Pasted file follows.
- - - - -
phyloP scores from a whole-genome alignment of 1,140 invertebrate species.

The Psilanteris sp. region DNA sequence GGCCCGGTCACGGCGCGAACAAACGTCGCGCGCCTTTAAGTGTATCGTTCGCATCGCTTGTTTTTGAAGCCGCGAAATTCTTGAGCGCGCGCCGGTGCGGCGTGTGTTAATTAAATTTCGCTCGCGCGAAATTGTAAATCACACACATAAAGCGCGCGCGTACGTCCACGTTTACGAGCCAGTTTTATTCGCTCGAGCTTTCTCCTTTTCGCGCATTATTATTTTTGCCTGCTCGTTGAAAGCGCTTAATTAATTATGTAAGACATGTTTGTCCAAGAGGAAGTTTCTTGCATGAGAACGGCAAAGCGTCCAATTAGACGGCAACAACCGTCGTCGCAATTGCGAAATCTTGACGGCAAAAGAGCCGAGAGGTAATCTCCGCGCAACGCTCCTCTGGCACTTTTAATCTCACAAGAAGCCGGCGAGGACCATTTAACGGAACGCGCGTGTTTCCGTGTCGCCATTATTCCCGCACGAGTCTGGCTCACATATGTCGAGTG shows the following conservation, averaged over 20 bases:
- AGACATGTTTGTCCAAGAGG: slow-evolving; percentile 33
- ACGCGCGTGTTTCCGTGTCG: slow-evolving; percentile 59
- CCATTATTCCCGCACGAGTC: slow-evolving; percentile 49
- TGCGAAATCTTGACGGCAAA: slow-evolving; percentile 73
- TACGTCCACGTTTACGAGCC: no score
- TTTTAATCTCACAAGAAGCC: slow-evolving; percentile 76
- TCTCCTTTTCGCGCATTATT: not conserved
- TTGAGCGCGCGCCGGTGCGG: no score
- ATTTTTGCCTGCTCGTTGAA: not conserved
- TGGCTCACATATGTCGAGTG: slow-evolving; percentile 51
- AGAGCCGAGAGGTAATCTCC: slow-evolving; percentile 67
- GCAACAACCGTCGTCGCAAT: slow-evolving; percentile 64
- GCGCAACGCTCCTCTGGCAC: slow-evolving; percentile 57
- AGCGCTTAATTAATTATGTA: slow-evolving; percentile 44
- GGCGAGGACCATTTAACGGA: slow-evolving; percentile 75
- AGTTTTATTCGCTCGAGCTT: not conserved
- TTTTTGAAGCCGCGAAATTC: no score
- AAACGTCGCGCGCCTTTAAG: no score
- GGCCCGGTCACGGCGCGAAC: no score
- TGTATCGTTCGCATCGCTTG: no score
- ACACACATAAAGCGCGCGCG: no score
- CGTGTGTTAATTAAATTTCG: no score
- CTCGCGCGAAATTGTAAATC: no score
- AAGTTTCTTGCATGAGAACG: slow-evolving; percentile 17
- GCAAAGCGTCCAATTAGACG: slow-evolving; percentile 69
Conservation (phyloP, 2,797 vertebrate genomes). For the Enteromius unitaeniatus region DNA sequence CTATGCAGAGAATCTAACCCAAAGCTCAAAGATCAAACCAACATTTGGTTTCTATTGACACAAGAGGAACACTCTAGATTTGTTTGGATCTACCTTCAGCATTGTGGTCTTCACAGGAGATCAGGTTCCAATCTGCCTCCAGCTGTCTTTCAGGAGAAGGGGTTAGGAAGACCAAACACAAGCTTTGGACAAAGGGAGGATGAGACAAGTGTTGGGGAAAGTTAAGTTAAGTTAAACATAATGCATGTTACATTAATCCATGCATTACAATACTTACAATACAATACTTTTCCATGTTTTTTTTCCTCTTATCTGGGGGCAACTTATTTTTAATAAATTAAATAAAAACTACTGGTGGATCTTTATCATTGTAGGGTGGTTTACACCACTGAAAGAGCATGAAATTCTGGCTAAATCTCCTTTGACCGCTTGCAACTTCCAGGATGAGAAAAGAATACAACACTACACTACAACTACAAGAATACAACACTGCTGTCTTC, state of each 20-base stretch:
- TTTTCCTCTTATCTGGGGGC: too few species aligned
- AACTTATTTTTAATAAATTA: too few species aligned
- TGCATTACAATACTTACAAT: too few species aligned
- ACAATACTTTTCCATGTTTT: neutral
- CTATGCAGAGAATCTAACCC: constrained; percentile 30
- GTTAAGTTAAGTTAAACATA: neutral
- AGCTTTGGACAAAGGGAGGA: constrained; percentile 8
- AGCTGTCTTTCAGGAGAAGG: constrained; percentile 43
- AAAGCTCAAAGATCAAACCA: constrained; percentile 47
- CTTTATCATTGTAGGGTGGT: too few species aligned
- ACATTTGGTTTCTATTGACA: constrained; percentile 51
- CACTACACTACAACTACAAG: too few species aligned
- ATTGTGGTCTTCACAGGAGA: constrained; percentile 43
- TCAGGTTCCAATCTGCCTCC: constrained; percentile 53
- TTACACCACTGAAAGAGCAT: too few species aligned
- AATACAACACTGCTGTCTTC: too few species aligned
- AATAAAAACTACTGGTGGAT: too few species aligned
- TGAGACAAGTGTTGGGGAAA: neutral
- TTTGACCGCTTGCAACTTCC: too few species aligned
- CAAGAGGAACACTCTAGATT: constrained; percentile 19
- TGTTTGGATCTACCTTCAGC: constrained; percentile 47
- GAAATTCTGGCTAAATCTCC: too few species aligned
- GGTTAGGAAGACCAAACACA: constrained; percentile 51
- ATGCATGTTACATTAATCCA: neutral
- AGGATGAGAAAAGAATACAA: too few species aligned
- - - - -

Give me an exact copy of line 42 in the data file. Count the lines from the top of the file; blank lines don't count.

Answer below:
- TCAGGTTCCAATCTGCCTCC: constrained; percentile 53